Revitalising CPEC.

CHINA has been a steadfast friend of Pakistan. No two views about that. Our northern neighbour came up with a multibillion-dollar project, the China Pakistan Economic Corridor, at a time when Pakistan was in the throes of terrorism, and no country was willing to invest in it. However, has Pakistan optimally availed the enormous opportunities that CPEC could have yielded? The jury is still out.

Pakistan did manage to generate enough electric power to say goodbye to the brutal 16-hour-long daily load-shedding. Thousands of kilometres of highways were also built, bringing into the mainstream far-flung parts of the country. But alongside these two priority areas under CPEC, Pakistan was expected to build nine Special Economic Zones. That did not happen. So, the Chinese industries started shifting to countries where they could establish and operate seamlessly. Pakistan missed the train. Besides the delay in making SEZs, Covid-19, political and policy instability, and non-ease of doing business were responsible for CPEC's slowdown.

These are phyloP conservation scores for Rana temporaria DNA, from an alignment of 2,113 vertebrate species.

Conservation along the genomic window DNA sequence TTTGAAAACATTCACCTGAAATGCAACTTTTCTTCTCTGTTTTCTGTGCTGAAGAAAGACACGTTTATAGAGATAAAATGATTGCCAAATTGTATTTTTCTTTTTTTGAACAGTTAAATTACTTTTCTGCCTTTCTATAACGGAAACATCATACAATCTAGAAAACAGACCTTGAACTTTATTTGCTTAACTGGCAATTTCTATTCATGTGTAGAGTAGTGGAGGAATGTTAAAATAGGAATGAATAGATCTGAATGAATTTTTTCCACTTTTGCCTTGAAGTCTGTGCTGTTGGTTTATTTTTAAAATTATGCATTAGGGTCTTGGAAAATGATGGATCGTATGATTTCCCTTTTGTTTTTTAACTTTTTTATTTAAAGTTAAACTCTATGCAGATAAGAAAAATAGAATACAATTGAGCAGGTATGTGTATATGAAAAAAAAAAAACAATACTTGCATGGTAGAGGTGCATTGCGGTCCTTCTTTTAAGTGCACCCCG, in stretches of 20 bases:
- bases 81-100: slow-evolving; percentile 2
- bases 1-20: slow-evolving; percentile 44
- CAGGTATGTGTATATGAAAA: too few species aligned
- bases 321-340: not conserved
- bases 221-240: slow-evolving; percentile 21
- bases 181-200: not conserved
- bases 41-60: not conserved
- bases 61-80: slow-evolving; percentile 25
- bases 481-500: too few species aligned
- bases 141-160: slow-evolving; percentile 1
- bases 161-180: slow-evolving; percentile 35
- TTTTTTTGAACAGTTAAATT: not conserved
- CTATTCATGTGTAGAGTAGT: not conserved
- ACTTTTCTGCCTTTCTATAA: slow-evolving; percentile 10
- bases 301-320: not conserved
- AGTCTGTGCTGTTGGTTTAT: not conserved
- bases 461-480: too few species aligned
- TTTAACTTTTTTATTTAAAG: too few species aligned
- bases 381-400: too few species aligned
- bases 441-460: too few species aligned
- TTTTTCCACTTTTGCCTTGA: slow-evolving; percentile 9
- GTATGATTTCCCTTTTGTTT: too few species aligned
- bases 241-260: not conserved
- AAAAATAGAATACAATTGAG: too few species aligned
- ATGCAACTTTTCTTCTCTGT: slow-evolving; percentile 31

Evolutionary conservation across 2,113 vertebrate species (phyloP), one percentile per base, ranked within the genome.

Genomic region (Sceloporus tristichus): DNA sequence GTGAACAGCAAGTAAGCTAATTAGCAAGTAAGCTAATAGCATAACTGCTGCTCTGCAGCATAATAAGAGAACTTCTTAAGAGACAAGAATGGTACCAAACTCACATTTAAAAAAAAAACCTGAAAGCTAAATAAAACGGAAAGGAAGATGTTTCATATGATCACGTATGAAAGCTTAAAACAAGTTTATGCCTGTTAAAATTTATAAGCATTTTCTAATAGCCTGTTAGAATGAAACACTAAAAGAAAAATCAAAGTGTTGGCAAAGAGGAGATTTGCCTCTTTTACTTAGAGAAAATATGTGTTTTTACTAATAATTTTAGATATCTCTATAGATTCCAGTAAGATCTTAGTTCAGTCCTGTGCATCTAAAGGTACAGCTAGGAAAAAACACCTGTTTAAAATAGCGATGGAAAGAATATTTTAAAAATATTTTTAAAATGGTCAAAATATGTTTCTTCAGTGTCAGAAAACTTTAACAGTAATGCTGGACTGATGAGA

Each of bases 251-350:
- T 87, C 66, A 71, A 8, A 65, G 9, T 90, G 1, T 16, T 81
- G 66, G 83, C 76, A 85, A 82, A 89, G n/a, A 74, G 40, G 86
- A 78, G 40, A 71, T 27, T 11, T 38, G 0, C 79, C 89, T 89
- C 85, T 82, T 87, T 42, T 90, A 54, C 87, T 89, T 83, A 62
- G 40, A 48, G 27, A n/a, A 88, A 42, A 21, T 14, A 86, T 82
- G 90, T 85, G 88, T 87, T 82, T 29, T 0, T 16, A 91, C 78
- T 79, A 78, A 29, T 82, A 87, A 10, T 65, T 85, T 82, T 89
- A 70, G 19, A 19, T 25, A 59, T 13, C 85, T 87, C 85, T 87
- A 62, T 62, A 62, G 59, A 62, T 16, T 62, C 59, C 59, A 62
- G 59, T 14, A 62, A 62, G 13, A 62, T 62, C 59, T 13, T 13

The moot point is whether CPEC can regain the momentum it had generated in the first few years since its launch in 2015. The visit of our prime minister to China this month has certainly provided a timely fillip to CPEC's ongoing projects and potentially new investments. The joint statement after the visit reaffirmed the 'all-weather strategic cooperative partnership' between the two countries. It was also agreed to 'continue the momentum of CPEC's high quality development'. It was a clear signal from both countries' leadership that the implementation of CPEC projects must be revitalised.

Can CPEC regain the momentum it had first generated?

Notwithstanding this reassuring message, there is a degree of curiosity as to why there was no clear announcement to start any major projects, such as the proposed multibillion-dollar ML-1 railway line project. The joint statement only 'appreciated' the project and called for its earliest implementation. Likewise, the leaders agreed to 'speed up progress' on Gwadar port and Khunjerab border port. However, no specific projects were announced. On some level, it is felt that China might be waiting for clarity regarding the next government in Pakistan. However, it can be argued that leaders provide only broader guidance, and work is to be done at the working level. If that is the case, it falls on the Planning Commission and concerned authorities to pursue a results-oriented approach...

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